Location is one of the main reasons for start up businesses failing. There are many factors that will affect a business' choice of location.
Technology is now allowing more and more people to be able to work at home and away from centralised offices.
Cost factors of choosing a location will be vital for small businesses since they have less capital. Considerations in keeping costs low will involve land costs (town centre vs outside of town), Labour costs, so the London will pay the highest the wages, Transport costs will involve the delivery of raw materials and to attempt to keep those to a minimum.
Infastructure includes anything to do with transport links, educational facilities etc.
Qualitative Factors include such things as customer convienience (is it easy to reach?), does the site itself have any USP's? Is the quality of life in that area high? Even though this may not be suitable if the business is wanting the smallest cost possible.
Raising Finance (1)
New businesses can't often pay fees such as wages, rent, raw materials etc. So in order to survive the business needs to gain finance, there are many ways of doing this:
Share Capital - This is when money is given to the company by shareholders, in return for a share of the company and this entitles them to that share of the profits. Limited Liability attracts shareholders because there is less risk of losing their money. Also it can bring in expertise within the business. However shareholders will expect good dividends in more profitable years. As more shareholders are involved in the business, the owner may lose more of his overall percentage and may lose total control as a result.
Bank Loan - A sum of money provided to a firm or an individual by a bank for a specific agreed purpose. Repayments are fixed and therefore easy to budget. Also interest rates will be lower if the business can provide collateral. There is less flexibility however with a bank loan. Loans tend to be a very expensive for business start ups since they are not able to provide secure collateral.
Raising Finance (2)
Bank Overdraft - When a bank allows an individual or organisation to overspend its account in the bank to an agreed limit. Overdrafts are very flexible and can be used on a short term basis, additionally interest is only paid on the amount of the overdraft being used. But the interest rate itself is quite high. Also banks can demand immediate repayment although, this is rare.
Venture Capitalist - Is a person who is willing to give money to a small business in return for some of it's shares. Venture capitalists can often allow dividend payments to be delayed. Also venture capitalists can also provide advice to help the business. But, venture capitalists will often demand a very high share of the business and it they may exert too much influence on the business as well.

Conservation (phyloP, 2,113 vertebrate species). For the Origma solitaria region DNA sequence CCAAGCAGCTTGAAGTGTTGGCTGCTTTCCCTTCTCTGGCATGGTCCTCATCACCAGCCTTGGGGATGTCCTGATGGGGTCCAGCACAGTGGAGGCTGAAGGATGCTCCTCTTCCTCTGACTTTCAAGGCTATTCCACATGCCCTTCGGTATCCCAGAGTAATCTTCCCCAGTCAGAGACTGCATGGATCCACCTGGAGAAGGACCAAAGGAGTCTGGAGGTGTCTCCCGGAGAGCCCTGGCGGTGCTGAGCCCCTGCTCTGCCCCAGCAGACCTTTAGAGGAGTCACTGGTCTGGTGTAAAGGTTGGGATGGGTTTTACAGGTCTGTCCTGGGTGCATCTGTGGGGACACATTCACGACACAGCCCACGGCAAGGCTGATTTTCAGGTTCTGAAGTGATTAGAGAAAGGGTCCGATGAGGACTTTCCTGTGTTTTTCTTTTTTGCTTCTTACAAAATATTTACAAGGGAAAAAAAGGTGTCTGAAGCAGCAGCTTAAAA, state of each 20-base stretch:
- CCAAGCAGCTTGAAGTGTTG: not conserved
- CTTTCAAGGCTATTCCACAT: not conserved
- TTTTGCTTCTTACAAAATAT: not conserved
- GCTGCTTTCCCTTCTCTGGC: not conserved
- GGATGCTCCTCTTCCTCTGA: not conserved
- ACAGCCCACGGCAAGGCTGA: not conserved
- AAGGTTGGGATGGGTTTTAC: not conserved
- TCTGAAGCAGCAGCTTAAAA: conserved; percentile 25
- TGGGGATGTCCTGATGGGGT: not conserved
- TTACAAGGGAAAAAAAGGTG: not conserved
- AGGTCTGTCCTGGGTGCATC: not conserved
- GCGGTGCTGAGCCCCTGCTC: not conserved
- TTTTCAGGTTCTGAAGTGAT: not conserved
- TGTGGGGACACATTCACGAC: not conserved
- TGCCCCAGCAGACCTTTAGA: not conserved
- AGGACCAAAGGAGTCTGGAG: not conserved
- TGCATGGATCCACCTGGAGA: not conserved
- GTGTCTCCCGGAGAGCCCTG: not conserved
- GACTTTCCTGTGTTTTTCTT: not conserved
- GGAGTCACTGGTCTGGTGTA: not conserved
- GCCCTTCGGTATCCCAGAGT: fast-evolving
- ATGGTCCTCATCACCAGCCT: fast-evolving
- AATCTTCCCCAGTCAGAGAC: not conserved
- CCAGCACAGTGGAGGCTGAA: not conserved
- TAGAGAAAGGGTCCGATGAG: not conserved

Personal Sources - Money that is provided by the owner of the business from their own savings. There is no interest to be paid. Also using savings allows the owner to keep full control of the business. Many however, won't have enough savings to finance a new business and most new businesses will end up failing anyway so there is a lot of risk involved.
Small businesses may need to change their staffing numbers because of situations such as; the business may be expanding, demand may be increasing or a change in direction which will need new expertise.
The types of employment includes; Permanent employees (Full time & Part time) whch means that they have an open-ended contract with the business, which has extensive obligations to them. Temporary employees (Full time & Part time) who have an employment contract with the business but it is for a predetermined time or until a specific task has been completed. Employment Agency Staff have contracts with the employment agency that supplies them, but the business still has certain legal responsibilities towards them.
The cost of employing people is a major problem for small businesses, as well as the actual wage there are other costs such as training, admin etc. Employee absence can have a significant impact upon the business. Also the legal requirements such as minimum wage, equal pay, health and safety etc will cost time as well as money to make sure these are carried out.
A business plan is a report describing the marketing strategy, operational issues and financial implications of a business start up.
A business plan can be helpful in assisting the entrepreneur clarify their objectives for their business. Business plans are essential in trying to persuade lenders to invest capital in the business by demonstrating it's likelihood of success. However, for the plan to be useful it needs to be accurate and realistic, it should not only show strengths but also weaknesses as well. Business plans can take on an optimistic view which will make it unreliable. Many business plans underestimate how much it will cost to get the business off the ground.
A business plan needs to be SMART (Specific, Measureable, Agreed, Realistic and Time-bound). It also must conduct a SWOT (Strengths, Weaknesses, Opportunities and Threats) analysis of itself.
Transforming Goods and Resources
In order to produce goods and services a business will need to use resources. These resources are inputs known as the factors of production.